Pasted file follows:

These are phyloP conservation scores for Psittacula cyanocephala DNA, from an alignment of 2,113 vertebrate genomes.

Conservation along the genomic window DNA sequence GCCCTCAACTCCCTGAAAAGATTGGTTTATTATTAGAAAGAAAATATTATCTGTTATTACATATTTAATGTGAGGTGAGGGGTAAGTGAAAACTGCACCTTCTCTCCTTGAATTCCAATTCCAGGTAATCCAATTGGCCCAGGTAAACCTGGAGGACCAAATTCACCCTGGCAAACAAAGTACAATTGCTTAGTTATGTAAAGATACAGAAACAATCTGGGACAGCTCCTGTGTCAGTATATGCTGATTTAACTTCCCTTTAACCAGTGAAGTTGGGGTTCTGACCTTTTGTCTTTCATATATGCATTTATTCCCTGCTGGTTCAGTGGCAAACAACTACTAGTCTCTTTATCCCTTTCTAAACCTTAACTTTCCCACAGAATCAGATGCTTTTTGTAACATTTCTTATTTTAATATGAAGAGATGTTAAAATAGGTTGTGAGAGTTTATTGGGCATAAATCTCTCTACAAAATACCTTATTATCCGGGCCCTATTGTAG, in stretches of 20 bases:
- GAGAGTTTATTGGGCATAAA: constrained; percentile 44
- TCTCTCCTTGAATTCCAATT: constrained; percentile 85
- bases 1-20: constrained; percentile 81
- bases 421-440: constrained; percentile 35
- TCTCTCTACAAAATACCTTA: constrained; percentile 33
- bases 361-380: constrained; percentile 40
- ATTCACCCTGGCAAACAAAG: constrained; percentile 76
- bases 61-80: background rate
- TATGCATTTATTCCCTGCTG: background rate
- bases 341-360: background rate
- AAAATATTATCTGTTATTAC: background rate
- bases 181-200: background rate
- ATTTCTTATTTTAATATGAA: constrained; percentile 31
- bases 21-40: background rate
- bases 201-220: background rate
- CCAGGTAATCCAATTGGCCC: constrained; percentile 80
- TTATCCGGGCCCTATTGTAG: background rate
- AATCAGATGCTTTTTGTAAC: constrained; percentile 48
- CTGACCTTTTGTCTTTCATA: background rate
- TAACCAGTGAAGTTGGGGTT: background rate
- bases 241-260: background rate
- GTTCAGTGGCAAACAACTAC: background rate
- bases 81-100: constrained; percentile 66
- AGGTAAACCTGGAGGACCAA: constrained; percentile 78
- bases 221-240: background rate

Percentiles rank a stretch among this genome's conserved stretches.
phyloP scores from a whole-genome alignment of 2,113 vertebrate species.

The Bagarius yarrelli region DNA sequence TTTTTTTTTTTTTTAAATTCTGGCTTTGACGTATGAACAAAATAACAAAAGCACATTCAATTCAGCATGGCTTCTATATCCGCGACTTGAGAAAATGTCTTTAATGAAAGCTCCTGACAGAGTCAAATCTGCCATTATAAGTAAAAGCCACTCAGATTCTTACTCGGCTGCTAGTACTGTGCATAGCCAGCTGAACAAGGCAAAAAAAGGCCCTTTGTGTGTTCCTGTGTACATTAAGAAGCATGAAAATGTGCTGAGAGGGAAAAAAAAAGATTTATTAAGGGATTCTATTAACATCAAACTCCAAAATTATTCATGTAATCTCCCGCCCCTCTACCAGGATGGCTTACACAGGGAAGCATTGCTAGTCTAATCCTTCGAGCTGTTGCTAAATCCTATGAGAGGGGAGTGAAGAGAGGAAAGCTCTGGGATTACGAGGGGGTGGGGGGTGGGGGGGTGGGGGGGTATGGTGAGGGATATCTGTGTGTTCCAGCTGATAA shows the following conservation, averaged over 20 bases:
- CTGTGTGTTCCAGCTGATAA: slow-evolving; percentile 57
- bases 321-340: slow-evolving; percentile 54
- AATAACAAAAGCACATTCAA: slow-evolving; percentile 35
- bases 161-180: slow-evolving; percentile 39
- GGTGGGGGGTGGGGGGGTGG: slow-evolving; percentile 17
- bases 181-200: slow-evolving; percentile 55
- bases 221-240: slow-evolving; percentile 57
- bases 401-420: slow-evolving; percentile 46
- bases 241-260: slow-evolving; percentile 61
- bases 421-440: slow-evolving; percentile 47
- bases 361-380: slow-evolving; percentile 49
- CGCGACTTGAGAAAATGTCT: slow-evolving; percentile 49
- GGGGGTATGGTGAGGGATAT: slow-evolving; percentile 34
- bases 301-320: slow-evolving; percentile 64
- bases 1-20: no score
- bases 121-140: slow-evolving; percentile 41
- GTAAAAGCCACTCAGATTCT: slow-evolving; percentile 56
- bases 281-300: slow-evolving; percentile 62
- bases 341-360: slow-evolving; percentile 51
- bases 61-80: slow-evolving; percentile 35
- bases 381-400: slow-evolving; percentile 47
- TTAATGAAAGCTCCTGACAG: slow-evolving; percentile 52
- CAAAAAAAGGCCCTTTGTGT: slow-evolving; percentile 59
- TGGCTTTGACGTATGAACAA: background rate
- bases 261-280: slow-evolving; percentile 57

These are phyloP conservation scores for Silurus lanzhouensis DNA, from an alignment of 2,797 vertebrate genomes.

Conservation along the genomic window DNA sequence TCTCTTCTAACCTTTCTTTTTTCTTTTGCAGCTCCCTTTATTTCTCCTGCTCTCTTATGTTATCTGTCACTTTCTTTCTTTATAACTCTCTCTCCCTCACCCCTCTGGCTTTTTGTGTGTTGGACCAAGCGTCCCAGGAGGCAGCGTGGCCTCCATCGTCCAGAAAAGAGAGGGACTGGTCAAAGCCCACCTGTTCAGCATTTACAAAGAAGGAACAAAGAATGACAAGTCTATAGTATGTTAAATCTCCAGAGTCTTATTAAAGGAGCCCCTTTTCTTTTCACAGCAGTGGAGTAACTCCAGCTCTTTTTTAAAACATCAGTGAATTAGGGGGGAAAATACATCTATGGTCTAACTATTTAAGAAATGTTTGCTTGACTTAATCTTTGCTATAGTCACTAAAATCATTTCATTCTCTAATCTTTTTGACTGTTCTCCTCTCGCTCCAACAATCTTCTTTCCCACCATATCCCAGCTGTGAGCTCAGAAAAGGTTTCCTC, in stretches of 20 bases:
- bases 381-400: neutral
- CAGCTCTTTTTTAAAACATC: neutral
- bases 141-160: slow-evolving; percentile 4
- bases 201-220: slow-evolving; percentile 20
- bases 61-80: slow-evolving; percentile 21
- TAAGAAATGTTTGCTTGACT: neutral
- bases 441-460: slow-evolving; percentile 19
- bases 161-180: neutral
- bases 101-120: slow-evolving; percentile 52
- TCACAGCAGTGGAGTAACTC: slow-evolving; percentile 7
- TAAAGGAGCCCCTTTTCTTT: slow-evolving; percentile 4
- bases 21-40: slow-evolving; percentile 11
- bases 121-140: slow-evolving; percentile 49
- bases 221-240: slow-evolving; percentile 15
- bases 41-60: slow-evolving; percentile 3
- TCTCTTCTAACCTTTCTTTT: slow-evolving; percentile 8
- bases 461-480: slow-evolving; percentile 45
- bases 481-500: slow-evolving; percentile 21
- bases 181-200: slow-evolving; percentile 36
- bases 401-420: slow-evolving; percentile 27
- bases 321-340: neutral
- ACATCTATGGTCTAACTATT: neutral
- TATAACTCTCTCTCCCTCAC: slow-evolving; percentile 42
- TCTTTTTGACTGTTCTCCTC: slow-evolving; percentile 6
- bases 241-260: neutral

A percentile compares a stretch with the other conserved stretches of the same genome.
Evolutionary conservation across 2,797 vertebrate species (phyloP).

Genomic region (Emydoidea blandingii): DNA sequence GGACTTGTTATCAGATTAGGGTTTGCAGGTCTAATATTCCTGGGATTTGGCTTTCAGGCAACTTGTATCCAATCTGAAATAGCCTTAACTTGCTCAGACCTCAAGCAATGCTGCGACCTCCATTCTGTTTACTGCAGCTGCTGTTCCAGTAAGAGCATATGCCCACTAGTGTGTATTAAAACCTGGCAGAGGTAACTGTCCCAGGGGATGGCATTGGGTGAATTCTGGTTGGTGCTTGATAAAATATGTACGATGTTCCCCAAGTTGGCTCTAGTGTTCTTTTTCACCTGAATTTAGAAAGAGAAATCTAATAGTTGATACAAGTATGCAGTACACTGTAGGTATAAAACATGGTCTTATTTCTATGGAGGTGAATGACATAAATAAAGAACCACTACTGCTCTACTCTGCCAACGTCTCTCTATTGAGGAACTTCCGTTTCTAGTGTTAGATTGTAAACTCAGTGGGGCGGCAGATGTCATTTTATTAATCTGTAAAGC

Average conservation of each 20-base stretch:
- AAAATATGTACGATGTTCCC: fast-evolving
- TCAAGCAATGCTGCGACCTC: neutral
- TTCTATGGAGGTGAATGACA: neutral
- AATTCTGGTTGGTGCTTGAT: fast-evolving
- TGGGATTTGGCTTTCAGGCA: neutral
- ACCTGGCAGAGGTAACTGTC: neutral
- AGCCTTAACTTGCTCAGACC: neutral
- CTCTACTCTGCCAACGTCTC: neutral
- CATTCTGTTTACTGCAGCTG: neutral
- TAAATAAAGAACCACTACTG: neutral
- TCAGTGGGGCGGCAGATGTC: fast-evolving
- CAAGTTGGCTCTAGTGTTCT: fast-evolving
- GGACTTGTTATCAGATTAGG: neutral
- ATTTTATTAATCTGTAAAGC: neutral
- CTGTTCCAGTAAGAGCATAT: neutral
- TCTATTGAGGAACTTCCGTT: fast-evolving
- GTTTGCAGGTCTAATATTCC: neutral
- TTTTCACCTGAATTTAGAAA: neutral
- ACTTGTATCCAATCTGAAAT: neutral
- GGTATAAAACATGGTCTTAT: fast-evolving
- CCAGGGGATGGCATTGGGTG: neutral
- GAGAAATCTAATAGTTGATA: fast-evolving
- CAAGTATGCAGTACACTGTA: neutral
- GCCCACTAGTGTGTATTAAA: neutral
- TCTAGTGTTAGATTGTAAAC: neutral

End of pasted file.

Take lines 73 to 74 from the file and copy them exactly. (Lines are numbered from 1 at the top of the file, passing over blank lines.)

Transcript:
- TCTCTTCTAACCTTTCTTTT: slow-evolving; percentile 8
- bases 461-480: slow-evolving; percentile 45